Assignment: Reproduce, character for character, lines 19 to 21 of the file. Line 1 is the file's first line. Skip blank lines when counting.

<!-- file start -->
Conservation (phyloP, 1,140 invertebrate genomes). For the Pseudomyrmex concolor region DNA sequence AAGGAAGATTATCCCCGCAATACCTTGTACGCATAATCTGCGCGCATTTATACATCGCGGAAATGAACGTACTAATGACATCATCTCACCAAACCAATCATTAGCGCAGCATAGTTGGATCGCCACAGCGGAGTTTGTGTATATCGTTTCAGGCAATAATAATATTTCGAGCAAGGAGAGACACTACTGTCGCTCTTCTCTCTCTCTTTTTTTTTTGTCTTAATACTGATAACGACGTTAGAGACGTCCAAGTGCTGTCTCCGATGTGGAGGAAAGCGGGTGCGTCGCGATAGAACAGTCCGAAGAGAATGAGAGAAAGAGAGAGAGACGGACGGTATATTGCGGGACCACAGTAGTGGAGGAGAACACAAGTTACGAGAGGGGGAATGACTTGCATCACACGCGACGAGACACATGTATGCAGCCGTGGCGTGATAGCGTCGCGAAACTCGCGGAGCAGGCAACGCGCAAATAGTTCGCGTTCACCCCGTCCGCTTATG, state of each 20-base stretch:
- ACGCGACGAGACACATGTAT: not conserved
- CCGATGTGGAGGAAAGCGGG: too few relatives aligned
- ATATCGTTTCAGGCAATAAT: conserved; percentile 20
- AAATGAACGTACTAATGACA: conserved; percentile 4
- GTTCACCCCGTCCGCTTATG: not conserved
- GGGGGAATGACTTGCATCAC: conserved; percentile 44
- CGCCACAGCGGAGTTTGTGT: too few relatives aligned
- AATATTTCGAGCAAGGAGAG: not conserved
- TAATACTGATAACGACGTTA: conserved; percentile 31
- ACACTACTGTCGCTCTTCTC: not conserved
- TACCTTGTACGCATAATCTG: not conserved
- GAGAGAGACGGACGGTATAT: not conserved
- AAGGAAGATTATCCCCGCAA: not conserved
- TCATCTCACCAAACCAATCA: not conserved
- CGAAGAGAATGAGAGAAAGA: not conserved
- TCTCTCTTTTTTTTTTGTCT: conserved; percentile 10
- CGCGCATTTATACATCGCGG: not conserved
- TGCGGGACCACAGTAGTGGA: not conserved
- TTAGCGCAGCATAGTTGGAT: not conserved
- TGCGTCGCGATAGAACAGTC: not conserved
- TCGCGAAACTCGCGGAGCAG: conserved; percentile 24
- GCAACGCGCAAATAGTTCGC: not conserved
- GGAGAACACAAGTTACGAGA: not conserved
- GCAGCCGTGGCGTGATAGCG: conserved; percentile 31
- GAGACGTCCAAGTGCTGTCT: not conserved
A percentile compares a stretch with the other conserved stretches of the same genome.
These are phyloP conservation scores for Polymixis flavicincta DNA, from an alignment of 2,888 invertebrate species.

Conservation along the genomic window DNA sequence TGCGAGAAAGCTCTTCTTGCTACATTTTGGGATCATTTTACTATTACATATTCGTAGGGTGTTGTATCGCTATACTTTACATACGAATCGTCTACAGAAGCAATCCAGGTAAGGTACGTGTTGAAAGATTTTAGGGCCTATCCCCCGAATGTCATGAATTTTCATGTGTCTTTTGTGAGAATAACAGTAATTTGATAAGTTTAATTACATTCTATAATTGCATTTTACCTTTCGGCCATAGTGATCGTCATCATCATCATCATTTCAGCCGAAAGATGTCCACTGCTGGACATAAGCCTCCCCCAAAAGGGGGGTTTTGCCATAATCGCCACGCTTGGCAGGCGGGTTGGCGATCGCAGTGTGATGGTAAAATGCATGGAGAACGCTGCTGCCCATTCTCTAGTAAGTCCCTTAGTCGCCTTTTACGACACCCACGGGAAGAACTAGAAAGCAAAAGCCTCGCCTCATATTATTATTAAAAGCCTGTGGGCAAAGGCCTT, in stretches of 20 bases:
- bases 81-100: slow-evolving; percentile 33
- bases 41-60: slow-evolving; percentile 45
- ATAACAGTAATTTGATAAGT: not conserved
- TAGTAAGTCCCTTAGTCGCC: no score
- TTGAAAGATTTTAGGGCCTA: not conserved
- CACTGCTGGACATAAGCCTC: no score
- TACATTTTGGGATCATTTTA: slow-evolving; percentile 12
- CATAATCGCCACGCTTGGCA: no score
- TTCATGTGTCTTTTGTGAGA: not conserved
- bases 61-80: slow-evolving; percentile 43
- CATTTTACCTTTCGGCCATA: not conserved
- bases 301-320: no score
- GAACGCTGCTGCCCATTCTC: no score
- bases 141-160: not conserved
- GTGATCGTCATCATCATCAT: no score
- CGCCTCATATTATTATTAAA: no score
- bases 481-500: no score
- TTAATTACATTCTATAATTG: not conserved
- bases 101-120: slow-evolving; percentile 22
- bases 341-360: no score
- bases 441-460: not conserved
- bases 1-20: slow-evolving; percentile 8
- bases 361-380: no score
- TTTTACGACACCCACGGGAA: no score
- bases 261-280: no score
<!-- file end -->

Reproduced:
- TGCGGGACCACAGTAGTGGA: not conserved
- TTAGCGCAGCATAGTTGGAT: not conserved
- TGCGTCGCGATAGAACAGTC: not conserved